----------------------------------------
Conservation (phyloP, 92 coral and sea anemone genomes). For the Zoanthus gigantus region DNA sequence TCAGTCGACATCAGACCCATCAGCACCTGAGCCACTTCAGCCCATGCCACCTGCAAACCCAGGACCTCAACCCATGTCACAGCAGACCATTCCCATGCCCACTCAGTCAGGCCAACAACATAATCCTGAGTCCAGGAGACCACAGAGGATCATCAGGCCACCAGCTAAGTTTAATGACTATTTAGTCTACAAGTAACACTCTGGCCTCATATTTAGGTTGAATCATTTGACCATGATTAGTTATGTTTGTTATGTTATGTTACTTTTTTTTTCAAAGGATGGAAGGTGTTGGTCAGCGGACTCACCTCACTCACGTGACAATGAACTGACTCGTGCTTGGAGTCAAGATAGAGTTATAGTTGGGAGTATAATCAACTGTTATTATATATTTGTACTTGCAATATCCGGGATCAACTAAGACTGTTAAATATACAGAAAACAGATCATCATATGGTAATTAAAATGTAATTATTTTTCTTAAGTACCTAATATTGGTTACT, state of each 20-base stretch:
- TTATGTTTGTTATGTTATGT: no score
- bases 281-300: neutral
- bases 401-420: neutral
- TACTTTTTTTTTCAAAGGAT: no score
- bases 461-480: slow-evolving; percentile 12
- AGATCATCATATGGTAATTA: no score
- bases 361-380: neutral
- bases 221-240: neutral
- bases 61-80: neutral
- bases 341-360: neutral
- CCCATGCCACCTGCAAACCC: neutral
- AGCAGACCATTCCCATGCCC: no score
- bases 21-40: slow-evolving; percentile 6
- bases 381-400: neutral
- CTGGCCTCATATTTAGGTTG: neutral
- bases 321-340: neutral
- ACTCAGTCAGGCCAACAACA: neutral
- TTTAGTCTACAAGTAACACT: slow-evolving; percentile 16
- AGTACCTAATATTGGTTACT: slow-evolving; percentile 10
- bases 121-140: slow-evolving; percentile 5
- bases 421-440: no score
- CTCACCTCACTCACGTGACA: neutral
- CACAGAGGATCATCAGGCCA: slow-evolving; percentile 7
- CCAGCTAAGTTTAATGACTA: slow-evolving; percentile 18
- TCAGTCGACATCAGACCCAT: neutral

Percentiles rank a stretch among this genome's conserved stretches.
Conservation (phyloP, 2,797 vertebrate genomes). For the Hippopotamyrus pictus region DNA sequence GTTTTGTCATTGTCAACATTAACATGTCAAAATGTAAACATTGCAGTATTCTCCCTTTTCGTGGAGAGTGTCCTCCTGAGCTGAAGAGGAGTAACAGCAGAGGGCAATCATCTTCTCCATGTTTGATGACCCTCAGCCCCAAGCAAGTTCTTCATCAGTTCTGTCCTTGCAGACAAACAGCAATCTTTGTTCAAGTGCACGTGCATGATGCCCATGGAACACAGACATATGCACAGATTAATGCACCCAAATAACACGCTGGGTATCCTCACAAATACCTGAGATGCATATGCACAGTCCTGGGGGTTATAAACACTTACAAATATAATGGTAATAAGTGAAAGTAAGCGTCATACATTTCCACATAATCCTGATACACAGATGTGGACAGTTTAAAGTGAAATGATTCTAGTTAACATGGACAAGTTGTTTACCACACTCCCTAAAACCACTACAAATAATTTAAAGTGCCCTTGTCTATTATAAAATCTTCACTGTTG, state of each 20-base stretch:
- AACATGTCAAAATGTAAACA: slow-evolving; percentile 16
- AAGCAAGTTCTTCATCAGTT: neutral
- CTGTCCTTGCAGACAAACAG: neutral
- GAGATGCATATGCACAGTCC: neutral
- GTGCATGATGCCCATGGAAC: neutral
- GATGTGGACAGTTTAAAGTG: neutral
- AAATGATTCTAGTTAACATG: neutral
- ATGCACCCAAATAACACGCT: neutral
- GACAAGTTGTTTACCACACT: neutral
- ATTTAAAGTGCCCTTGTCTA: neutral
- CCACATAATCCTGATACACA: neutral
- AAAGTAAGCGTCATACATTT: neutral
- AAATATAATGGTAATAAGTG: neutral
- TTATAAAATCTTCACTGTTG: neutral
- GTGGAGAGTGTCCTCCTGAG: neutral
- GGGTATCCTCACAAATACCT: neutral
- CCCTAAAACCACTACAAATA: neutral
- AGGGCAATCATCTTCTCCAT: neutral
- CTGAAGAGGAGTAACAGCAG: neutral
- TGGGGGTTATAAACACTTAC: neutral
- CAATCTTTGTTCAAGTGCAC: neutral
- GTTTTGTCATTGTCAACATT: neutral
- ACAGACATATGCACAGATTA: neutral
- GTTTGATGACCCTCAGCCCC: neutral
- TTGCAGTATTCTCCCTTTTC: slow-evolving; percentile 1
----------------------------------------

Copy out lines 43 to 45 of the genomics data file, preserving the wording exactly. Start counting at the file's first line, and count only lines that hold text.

- GTGGAGAGTGTCCTCCTGAG: neutral
- GGGTATCCTCACAAATACCT: neutral
- CCCTAAAACCACTACAAATA: neutral